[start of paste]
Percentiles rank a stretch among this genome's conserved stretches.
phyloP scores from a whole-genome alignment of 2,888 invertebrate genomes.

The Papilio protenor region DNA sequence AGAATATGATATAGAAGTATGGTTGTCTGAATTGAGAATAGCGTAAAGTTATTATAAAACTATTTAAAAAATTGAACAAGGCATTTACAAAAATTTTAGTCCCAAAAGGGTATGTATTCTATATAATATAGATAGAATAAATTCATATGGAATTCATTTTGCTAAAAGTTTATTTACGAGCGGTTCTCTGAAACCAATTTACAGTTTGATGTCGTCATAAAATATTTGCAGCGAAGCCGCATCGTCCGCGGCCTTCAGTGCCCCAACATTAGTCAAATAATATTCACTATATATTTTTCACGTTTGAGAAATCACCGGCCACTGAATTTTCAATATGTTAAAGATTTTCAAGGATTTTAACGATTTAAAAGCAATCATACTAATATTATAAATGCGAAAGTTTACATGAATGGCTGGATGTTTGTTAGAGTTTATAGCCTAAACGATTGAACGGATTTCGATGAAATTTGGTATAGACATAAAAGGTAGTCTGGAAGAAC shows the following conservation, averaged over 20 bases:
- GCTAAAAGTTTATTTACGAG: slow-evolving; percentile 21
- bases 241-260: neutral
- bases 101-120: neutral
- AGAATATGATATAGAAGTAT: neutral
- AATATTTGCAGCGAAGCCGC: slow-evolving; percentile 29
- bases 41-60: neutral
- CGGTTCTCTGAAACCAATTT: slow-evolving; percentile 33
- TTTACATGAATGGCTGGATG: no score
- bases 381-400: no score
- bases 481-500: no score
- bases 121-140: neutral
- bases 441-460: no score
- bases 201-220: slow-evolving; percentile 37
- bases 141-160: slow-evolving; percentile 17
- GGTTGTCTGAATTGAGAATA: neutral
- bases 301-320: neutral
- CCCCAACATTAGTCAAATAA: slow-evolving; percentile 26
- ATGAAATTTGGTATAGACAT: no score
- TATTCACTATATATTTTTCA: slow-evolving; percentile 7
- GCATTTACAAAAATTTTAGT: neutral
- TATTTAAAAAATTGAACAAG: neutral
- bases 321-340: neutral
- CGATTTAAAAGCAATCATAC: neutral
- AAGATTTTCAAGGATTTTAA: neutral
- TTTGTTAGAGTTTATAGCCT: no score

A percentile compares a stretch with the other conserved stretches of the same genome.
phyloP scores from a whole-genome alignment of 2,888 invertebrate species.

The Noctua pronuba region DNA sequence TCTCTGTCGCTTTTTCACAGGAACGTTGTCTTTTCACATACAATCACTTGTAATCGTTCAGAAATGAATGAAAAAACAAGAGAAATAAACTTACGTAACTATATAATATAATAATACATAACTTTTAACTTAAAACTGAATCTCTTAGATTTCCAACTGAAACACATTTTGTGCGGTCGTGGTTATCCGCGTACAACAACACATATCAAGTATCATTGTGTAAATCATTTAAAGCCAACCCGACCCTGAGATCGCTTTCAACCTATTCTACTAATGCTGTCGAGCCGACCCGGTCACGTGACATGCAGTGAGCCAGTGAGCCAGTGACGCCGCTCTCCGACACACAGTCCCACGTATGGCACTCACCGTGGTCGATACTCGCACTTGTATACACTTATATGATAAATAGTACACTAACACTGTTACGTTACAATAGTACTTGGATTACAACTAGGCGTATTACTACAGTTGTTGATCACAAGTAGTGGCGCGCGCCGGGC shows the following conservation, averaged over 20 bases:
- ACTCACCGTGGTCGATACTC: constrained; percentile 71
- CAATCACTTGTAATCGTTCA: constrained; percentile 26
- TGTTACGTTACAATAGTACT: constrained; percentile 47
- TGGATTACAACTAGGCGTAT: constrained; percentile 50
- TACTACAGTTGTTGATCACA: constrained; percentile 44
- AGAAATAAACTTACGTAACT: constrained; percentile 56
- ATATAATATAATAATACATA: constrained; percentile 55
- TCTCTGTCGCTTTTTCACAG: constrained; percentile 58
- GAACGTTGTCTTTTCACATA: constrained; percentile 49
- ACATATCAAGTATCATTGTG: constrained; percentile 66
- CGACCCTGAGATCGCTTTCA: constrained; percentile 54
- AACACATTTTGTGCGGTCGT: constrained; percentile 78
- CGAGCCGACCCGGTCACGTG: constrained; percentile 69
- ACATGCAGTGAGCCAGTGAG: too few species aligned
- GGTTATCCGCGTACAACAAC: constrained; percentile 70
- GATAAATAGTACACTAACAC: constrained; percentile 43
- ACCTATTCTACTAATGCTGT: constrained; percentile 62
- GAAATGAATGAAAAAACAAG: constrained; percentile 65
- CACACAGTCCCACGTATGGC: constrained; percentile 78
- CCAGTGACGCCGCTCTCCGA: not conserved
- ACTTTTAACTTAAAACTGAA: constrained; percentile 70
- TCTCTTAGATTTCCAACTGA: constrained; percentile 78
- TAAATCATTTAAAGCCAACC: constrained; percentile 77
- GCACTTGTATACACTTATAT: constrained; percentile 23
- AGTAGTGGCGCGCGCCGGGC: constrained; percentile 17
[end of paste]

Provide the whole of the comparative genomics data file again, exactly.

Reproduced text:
Percentiles rank a stretch among this genome's conserved stretches.
phyloP scores from a whole-genome alignment of 2,888 invertebrate genomes.

The Papilio protenor region DNA sequence AGAATATGATATAGAAGTATGGTTGTCTGAATTGAGAATAGCGTAAAGTTATTATAAAACTATTTAAAAAATTGAACAAGGCATTTACAAAAATTTTAGTCCCAAAAGGGTATGTATTCTATATAATATAGATAGAATAAATTCATATGGAATTCATTTTGCTAAAAGTTTATTTACGAGCGGTTCTCTGAAACCAATTTACAGTTTGATGTCGTCATAAAATATTTGCAGCGAAGCCGCATCGTCCGCGGCCTTCAGTGCCCCAACATTAGTCAAATAATATTCACTATATATTTTTCACGTTTGAGAAATCACCGGCCACTGAATTTTCAATATGTTAAAGATTTTCAAGGATTTTAACGATTTAAAAGCAATCATACTAATATTATAAATGCGAAAGTTTACATGAATGGCTGGATGTTTGTTAGAGTTTATAGCCTAAACGATTGAACGGATTTCGATGAAATTTGGTATAGACATAAAAGGTAGTCTGGAAGAAC shows the following conservation, averaged over 20 bases:
- GCTAAAAGTTTATTTACGAG: slow-evolving; percentile 21
- bases 241-260: neutral
- bases 101-120: neutral
- AGAATATGATATAGAAGTAT: neutral
- AATATTTGCAGCGAAGCCGC: slow-evolving; percentile 29
- bases 41-60: neutral
- CGGTTCTCTGAAACCAATTT: slow-evolving; percentile 33
- TTTACATGAATGGCTGGATG: no score
- bases 381-400: no score
- bases 481-500: no score
- bases 121-140: neutral
- bases 441-460: no score
- bases 201-220: slow-evolving; percentile 37
- bases 141-160: slow-evolving; percentile 17
- GGTTGTCTGAATTGAGAATA: neutral
- bases 301-320: neutral
- CCCCAACATTAGTCAAATAA: slow-evolving; percentile 26
- ATGAAATTTGGTATAGACAT: no score
- TATTCACTATATATTTTTCA: slow-evolving; percentile 7
- GCATTTACAAAAATTTTAGT: neutral
- TATTTAAAAAATTGAACAAG: neutral
- bases 321-340: neutral
- CGATTTAAAAGCAATCATAC: neutral
- AAGATTTTCAAGGATTTTAA: neutral
- TTTGTTAGAGTTTATAGCCT: no score

A percentile compares a stretch with the other conserved stretches of the same genome.
phyloP scores from a whole-genome alignment of 2,888 invertebrate species.

The Noctua pronuba region DNA sequence TCTCTGTCGCTTTTTCACAGGAACGTTGTCTTTTCACATACAATCACTTGTAATCGTTCAGAAATGAATGAAAAAACAAGAGAAATAAACTTACGTAACTATATAATATAATAATACATAACTTTTAACTTAAAACTGAATCTCTTAGATTTCCAACTGAAACACATTTTGTGCGGTCGTGGTTATCCGCGTACAACAACACATATCAAGTATCATTGTGTAAATCATTTAAAGCCAACCCGACCCTGAGATCGCTTTCAACCTATTCTACTAATGCTGTCGAGCCGACCCGGTCACGTGACATGCAGTGAGCCAGTGAGCCAGTGACGCCGCTCTCCGACACACAGTCCCACGTATGGCACTCACCGTGGTCGATACTCGCACTTGTATACACTTATATGATAAATAGTACACTAACACTGTTACGTTACAATAGTACTTGGATTACAACTAGGCGTATTACTACAGTTGTTGATCACAAGTAGTGGCGCGCGCCGGGC shows the following conservation, averaged over 20 bases:
- ACTCACCGTGGTCGATACTC: constrained; percentile 71
- CAATCACTTGTAATCGTTCA: constrained; percentile 26
- TGTTACGTTACAATAGTACT: constrained; percentile 47
- TGGATTACAACTAGGCGTAT: constrained; percentile 50
- TACTACAGTTGTTGATCACA: constrained; percentile 44
- AGAAATAAACTTACGTAACT: constrained; percentile 56
- ATATAATATAATAATACATA: constrained; percentile 55
- TCTCTGTCGCTTTTTCACAG: constrained; percentile 58
- GAACGTTGTCTTTTCACATA: constrained; percentile 49
- ACATATCAAGTATCATTGTG: constrained; percentile 66
- CGACCCTGAGATCGCTTTCA: constrained; percentile 54
- AACACATTTTGTGCGGTCGT: constrained; percentile 78
- CGAGCCGACCCGGTCACGTG: constrained; percentile 69
- ACATGCAGTGAGCCAGTGAG: too few species aligned
- GGTTATCCGCGTACAACAAC: constrained; percentile 70
- GATAAATAGTACACTAACAC: constrained; percentile 43
- ACCTATTCTACTAATGCTGT: constrained; percentile 62
- GAAATGAATGAAAAAACAAG: constrained; percentile 65
- CACACAGTCCCACGTATGGC: constrained; percentile 78
- CCAGTGACGCCGCTCTCCGA: not conserved
- ACTTTTAACTTAAAACTGAA: constrained; percentile 70
- TCTCTTAGATTTCCAACTGA: constrained; percentile 78
- TAAATCATTTAAAGCCAACC: constrained; percentile 77
- GCACTTGTATACACTTATAT: constrained; percentile 23
- AGTAGTGGCGCGCGCCGGGC: constrained; percentile 17